Ken Camp is an interesting guy. He recognizes that net neutrality is a “fabricated issue” but he still wants to advise “netheads” to make more influential contributions to the political process:
That isn’t the only place the Bellheads win. Look to political process. I’ve oveen wondered about our own ranks. Jeff Pulver. David Isenberg. Tom Evslin. Several others. Leading voices fighting the battle from without rather than stepping into the political fray of politics to redirect the system from within. If we’re going to win some measure of control away from the Bellheads, there is only one way. The political power base needs to shift. Netheads have to become the influeinfluencerslicy, something we are clearly not today.
Why help them?
Allow me to digress. I don’t like the distinction between Bellheads and Netheads. I’ve worked with people from the Bell companies who’ve made heavy contributions to the networking standards and protocols that we all use today in and around the Internet. One example is the twisted-pair Ethernet standards, which started with something called StarLAN that initially came from AT&T IS. The bellheads understand networking – how to move data through the tubes efficiently – much better than the netheads, who are mainly concerned with what to put in and what to take out.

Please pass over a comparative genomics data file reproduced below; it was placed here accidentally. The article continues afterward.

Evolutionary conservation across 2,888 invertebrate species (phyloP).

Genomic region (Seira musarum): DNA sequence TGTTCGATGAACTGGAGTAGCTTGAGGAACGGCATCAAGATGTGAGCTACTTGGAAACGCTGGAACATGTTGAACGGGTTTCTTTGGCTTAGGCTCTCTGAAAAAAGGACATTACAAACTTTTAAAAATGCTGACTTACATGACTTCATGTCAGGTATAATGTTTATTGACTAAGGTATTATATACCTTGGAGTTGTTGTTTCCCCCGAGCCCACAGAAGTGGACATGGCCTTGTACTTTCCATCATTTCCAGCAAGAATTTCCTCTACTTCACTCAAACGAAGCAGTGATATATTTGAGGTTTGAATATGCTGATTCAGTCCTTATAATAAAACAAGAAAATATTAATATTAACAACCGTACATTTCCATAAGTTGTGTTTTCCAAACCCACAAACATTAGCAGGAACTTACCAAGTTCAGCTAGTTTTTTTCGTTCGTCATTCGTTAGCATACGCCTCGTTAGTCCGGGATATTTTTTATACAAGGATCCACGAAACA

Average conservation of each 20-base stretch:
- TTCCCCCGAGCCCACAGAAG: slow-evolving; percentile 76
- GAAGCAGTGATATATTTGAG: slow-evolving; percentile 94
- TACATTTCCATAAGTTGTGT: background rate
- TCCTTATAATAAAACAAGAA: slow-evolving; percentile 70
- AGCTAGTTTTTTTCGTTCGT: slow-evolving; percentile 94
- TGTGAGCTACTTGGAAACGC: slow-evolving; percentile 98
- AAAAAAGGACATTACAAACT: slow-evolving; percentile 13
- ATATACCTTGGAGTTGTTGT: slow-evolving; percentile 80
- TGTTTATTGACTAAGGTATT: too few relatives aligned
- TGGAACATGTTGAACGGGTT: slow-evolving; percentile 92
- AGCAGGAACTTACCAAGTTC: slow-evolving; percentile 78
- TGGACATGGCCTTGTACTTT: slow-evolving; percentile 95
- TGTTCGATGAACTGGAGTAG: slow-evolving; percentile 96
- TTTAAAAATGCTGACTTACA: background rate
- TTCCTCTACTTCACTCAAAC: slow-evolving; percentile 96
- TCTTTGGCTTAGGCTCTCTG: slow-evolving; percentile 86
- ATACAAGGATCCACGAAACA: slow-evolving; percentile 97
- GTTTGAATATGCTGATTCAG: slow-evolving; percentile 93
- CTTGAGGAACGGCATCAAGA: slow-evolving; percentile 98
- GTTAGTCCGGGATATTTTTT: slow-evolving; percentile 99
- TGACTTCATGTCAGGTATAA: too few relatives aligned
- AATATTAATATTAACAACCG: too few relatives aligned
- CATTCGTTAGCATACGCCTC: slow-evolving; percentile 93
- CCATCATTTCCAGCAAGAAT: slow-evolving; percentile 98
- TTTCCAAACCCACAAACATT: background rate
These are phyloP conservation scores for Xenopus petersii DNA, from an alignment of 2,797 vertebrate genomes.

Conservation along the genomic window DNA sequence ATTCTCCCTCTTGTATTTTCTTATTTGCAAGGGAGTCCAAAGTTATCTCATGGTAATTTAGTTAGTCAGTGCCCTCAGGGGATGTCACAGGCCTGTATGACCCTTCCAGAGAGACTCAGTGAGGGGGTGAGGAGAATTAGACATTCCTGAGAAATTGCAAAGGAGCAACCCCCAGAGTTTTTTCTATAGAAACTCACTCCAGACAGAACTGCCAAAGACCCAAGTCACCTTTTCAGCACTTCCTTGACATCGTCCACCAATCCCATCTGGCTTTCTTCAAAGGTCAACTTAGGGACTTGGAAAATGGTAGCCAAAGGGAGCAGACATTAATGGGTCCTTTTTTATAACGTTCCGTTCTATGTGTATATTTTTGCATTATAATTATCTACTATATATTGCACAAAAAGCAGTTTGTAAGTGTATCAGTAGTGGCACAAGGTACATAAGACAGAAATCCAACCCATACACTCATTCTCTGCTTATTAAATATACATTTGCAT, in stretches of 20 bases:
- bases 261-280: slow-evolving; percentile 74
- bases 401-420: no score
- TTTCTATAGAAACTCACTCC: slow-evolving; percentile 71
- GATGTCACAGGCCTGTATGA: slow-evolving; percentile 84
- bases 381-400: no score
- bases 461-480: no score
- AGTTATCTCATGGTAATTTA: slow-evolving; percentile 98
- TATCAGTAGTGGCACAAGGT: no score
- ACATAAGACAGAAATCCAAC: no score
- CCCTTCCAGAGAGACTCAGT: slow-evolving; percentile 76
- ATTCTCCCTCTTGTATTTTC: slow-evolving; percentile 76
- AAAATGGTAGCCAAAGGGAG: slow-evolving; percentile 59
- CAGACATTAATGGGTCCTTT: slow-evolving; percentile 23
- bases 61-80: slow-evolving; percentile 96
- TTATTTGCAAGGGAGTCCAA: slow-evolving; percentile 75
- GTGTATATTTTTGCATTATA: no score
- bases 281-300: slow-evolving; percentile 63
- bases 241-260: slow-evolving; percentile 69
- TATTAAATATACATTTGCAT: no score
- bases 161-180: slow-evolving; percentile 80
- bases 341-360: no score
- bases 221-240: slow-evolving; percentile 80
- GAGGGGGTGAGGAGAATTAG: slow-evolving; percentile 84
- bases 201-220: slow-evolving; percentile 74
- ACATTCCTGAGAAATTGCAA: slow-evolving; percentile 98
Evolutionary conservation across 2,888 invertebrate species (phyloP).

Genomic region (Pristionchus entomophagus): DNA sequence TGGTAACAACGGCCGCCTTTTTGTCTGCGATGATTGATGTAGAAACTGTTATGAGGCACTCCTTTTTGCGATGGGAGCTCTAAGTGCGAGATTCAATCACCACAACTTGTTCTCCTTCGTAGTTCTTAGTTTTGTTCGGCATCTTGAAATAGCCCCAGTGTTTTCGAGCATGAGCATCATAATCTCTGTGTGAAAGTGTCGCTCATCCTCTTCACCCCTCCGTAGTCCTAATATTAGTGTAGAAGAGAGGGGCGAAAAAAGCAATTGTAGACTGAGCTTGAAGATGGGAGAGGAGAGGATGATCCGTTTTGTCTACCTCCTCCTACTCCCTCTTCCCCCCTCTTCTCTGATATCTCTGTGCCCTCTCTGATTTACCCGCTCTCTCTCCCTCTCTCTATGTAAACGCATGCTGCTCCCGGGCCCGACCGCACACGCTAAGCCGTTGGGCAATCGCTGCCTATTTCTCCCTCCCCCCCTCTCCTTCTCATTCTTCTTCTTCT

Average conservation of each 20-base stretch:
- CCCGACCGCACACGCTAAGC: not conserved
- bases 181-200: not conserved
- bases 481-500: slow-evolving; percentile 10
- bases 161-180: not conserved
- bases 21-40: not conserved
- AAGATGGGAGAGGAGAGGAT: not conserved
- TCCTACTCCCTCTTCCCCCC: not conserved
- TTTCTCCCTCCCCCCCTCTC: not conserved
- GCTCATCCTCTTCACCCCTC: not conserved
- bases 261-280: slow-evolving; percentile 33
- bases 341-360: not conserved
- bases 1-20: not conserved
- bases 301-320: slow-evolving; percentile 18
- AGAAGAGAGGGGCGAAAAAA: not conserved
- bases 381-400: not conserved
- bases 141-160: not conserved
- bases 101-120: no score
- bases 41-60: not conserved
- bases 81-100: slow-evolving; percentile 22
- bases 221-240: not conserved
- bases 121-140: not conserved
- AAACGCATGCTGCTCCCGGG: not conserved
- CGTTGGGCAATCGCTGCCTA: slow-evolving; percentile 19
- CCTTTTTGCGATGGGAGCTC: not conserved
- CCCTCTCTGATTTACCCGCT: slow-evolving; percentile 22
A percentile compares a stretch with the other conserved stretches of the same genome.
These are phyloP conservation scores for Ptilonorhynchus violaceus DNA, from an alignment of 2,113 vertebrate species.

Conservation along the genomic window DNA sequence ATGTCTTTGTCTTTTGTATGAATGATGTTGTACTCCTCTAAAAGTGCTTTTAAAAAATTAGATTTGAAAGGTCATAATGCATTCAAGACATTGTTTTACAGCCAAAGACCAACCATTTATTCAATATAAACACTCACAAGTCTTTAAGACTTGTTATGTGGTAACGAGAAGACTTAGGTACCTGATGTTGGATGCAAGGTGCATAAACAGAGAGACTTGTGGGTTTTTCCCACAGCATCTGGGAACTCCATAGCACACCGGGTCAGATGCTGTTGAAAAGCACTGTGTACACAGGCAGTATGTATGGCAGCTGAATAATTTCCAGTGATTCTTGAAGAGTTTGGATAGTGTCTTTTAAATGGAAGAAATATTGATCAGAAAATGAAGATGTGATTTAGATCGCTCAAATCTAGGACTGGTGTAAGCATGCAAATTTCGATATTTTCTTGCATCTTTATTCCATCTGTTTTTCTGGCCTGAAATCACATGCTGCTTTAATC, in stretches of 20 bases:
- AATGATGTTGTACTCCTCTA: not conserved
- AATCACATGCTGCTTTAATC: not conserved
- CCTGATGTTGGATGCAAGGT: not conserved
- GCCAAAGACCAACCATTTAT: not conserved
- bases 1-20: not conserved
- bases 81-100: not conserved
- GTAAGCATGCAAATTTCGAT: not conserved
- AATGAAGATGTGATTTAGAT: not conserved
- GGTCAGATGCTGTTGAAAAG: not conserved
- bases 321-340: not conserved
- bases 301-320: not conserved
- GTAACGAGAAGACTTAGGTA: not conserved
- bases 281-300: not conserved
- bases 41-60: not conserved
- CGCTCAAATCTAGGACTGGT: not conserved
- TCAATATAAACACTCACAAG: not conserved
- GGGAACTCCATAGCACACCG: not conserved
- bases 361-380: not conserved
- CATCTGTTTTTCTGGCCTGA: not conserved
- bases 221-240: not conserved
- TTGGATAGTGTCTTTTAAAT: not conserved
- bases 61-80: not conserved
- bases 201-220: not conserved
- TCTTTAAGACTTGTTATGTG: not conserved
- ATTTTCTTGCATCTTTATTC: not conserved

The people he mentions – Jeff Pulver, David Isenberg, Tom Evslin – are actually quite naive about the operational dynamics of packet processing, forwarding, queue management, error recovery, routing table management, and the other crucial aspects of network operations. They’re marketing people, not engineers.
They approach politics in the same way they approach network engineering, by formulating fanciful simplifications and then trying to influence the process as they would like it to be rather than as it is.
And that’s fortunate for all of us, because the worst nightmare for users of the Internet would be to subject it to the whims of philistine, dilettante regulators.
Network engineering is a tough subject that requires a great deal of study to crack. Political lobbying isn’t nearly as hard, but it takes a lot of time to perfect, as politics is largely based on trust. Developing relationships takes a long time and a long attention span, and that’s a good thing as it weeds out most of the people who shouldn’t be involved in it. I learned that the hard way, by lobbying my state legislature a weekly basis for three years while holding a full-time job. with a major supplier of networking equipment.